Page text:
We are deeply sorry for your loss - the staff at Plains Location
Daniel Hollenkamp, of Plains, MT, passed away Sunday, May 15, 2022, after a beautiful day on Lake Koocanusa fishing with friends. Dan was returning to the boat launch to load the boat on his trailer when he apparently suffered a massive heart attack and drove into the lake, submerging both vehicle and trailer.
Born October 23, 1953 in Saint Cloud, MN, to parents Virginia and Sylvester Hollenkamp, Dan was the fifth of seven siblings with three sisters—Geraldine Finneman, Jackie McKenzie, Cindy Holland and three brothers—Gary, Benny, and Donny. Dan spent his childhood in the house his father built in St. Cloud, playing with his siblings and friends in the yards throughout the neighborhood and the alleyways between their houses. He attended St. Anthony’s Elementary, North Jr. High, and Apollo High School, graduating in 1972 with honors. He attended Gustavus Adolphus College in Minnesota with a football scholarship, but the love for his high school sweetheart enticed him home and he gave up the scholarship. He worked at various jobs for a couple of years including working for his father doing bridge construction.
Dan enlisted in the Navy in 1974. He became a Navy Corpsman and was stationed at Naval Regional Medical Center in Millington, Tennessee. Dan was instrumental in the improvement of emergency medical services at the naval base and in the surrounding community that was served by the medical center. He was honorably discharged in 1978 and eventually enrolled in Bemidji State University (BSU) in Bemidji, MN, where he earned a Master’s degree in wildlife biology and environmental science. Dan met his wife, Tavia, at BSU, where she was also working toward degrees; they married in 1989.
Dan always wanted to work at a job that involved being outdoors, and he dreamed of going to Alaska, as did Tavia. While Tavia was finishing a fellowship and teaching at the University of Tennessee in Knoxville, Dan worked for the National Oceanic & Atmospheric Administration (NOAA) as the “fish cop” on a large fishing trawler in the Bering Sea. Being fish cop was an interesting job but was not what Dan wanted as a career, so needing to pay student loans and bring in a steady paycheck, he and Tavia moved to the west coast where they hoped they could earn enough money for a move to Alaska. They lived temporarily in Seattle, Washington while both applied for jobs in Alaska for anything from ditch digger to waitress/waiter just to get themselves there. It was agreed between them that whoever got the first job offer had to take it, no matter what it paid, while the other searched for work that was commensurate with his or her education.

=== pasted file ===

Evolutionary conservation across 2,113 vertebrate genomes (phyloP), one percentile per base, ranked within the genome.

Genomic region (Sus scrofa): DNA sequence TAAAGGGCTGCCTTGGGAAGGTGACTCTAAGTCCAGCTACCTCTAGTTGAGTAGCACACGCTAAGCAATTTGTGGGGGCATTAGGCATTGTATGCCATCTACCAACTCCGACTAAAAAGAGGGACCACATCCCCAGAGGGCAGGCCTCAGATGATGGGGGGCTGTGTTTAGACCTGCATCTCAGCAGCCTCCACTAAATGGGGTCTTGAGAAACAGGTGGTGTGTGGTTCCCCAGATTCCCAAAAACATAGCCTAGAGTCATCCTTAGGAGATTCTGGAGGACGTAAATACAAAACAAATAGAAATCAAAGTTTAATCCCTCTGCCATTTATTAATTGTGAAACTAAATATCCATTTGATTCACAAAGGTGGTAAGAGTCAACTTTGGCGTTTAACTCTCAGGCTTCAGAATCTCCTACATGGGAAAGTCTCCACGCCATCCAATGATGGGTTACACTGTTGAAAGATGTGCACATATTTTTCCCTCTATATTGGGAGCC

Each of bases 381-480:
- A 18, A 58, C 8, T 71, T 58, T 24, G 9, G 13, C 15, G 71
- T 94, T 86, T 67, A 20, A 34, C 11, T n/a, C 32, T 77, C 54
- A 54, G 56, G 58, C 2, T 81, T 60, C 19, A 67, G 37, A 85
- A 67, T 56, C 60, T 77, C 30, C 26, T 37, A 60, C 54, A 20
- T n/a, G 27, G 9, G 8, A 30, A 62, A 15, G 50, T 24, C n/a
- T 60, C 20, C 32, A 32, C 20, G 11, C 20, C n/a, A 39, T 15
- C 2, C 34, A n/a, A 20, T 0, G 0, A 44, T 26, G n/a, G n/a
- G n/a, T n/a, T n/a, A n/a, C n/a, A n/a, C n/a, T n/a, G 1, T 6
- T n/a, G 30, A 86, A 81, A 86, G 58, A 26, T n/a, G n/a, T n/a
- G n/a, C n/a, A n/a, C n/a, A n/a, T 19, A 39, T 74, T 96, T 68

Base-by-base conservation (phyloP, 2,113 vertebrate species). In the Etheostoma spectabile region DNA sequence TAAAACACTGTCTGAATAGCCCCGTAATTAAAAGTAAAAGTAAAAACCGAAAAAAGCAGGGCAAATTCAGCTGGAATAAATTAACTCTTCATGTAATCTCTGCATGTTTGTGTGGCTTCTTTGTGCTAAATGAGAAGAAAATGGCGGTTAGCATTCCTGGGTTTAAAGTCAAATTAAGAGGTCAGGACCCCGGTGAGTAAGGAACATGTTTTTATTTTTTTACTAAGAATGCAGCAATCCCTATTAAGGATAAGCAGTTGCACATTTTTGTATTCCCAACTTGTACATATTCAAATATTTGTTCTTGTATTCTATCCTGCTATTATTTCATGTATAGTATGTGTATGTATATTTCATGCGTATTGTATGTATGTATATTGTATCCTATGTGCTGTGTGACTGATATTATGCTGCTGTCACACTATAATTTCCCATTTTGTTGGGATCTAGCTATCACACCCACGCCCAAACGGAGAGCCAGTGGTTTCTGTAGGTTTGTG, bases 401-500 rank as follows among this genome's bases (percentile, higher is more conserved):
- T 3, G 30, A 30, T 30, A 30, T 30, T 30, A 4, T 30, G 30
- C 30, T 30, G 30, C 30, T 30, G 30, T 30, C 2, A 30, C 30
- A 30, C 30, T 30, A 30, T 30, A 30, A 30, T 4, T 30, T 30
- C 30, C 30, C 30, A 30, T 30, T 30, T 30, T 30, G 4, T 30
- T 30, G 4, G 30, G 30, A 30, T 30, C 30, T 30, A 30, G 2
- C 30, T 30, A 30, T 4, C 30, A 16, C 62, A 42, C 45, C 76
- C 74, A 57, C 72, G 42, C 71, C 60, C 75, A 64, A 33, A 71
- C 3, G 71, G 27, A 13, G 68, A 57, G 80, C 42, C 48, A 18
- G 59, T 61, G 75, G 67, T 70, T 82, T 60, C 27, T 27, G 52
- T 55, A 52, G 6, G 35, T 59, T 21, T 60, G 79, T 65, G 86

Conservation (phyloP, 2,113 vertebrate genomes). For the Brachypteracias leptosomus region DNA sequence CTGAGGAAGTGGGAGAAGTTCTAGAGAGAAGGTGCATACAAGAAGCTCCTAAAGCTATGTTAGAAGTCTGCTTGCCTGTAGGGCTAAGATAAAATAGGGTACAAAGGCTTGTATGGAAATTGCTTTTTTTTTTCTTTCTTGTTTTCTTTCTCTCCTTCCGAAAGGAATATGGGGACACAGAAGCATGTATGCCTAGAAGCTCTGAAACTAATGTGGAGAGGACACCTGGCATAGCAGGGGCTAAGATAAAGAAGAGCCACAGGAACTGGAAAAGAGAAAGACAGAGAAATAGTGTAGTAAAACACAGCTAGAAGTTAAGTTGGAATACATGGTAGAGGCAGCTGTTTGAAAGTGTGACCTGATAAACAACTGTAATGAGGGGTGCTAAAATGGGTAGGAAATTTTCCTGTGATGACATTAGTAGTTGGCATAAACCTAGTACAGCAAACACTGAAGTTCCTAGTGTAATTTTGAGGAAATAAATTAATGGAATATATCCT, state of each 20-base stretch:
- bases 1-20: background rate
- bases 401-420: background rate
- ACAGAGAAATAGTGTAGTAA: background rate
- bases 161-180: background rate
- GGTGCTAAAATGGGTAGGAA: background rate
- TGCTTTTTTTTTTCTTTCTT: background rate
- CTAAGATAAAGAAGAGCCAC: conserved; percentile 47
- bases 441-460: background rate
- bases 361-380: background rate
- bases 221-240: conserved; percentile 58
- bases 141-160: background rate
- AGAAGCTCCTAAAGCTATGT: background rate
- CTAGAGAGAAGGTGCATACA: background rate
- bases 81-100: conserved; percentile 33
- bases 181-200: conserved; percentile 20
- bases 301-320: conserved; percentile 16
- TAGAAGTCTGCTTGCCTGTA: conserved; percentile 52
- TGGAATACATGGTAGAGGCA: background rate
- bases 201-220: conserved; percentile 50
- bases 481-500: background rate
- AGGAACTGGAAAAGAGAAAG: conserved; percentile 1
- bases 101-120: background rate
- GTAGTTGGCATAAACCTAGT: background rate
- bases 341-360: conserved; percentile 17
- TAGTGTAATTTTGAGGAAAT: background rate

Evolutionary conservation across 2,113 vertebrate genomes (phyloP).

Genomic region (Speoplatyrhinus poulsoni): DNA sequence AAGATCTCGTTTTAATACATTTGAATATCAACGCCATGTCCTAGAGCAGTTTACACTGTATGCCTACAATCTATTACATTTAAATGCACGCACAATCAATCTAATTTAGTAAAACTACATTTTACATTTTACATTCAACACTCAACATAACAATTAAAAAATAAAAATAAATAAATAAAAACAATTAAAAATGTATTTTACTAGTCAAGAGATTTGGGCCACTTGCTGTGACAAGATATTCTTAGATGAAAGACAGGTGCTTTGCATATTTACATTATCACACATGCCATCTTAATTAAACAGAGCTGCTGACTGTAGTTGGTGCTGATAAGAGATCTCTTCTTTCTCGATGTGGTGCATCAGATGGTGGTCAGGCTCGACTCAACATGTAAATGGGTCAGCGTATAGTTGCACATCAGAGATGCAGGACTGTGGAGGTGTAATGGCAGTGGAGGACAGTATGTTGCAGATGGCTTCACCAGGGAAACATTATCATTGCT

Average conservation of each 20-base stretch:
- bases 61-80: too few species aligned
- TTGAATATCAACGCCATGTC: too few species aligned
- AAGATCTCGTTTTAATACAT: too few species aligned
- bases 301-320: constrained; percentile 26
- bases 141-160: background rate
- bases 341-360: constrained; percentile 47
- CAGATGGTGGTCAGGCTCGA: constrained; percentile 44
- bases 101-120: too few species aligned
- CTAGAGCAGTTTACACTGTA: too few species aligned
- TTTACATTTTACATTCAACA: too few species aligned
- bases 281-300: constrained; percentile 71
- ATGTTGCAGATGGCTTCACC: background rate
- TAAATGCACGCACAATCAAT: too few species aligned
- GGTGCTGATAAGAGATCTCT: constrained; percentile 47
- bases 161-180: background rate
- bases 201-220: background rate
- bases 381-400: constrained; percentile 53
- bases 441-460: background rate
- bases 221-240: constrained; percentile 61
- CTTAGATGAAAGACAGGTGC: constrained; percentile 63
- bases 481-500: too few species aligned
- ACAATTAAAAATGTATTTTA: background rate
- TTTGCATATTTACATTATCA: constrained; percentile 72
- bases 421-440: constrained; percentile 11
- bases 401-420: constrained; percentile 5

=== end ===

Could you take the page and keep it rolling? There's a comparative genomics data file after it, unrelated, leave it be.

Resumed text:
Finally, figuring they needed to actually go to Alaska to apply for jobs, Dan and Tavia borrowed money from a friend and drove the entire 1,422 miles of the Alcan Highway from Dawson Creek, BC to Delta Junction, Alaska. They saw 11 other vehicles on the highway that entire journey. They were in Anchorage at a downtown motel pouring over newspaper ads and filling out job applications when they felt the earthquake that struck in a remote area of Alaska near the Aleutian Islands measuring 5.1 on the Richter scale and centered about 1,100 miles southwest of Anchorage.
Dan got a job offer first, one that fit his love of the outdoors, and it was with the Forest Service in Sitka, Alaska, the 5th largest city in Alaska with a population of 8,500. With no teaching jobs available in Sitka, Tavia began working for the Forest Service as well. Dan’s extensive personal experience, expertise, and education combined with his sensible nature and lead-by-example style enabled him to rise to the highest levels of leadership within his profession, including serving in acting management positions in Washington, DC with the Bureau of Land Management. Throughout his career, Dan pursued his profession with his passion for the outdoors, mindful of conservation for all. Along the way, whether in Alaska, Tennessee, Oregon, Missouri, Virginia, Washington, Idaho, and finally, Montana, where he and Tavia chose to retire, Dan met countless people, including many colleagues who turned into treasured, personal friends.
Dan easily made friends his entire life and was known as dependable, loyal, honest, trustworthy, and a hard worker. He was a father in the truest sense of the word. He loved unconditionally and offered his time, support, patience, experience, guidance, and resources with devotion always. As Grandpa Dan, he created opportunities to share his knowledge and expertise, including teaching his grandsons how to pee on a tree in the woods. And as with everything else, Dan was fun and thoughtful—even dressing up as a tropical Santa once for the annual family Christmas-in-July celebration and sheepishly tolerating his wife telling work colleagues and friends that he was her “Hunka-hunka burning love.”
Dan is preceded in death by his parents, Virginia and Sylvester Hollenkamp; brother, Benny; daughter, Wendy Powers; and brother-in-law, Michael McKenzie. Dan is survived by his three sisters and two brothers; his beloved wife, Tavia Hollenkamp; son and daughter-in-law Eric and Mary Powers; granddaughter Katrina Weber; grandsons Nyland, Andrew, and Thomas Powers; great-grandchildren Hailson, Sophia, Ivy, Noah, and Henry as well as aunts, uncles, cousins and extended family members and many dear friends in various places throughout the United States.
A celebration of Dan’s life will be held at Plains Bible Chapel of Plains at 6 p.m. on June 14, 2022.
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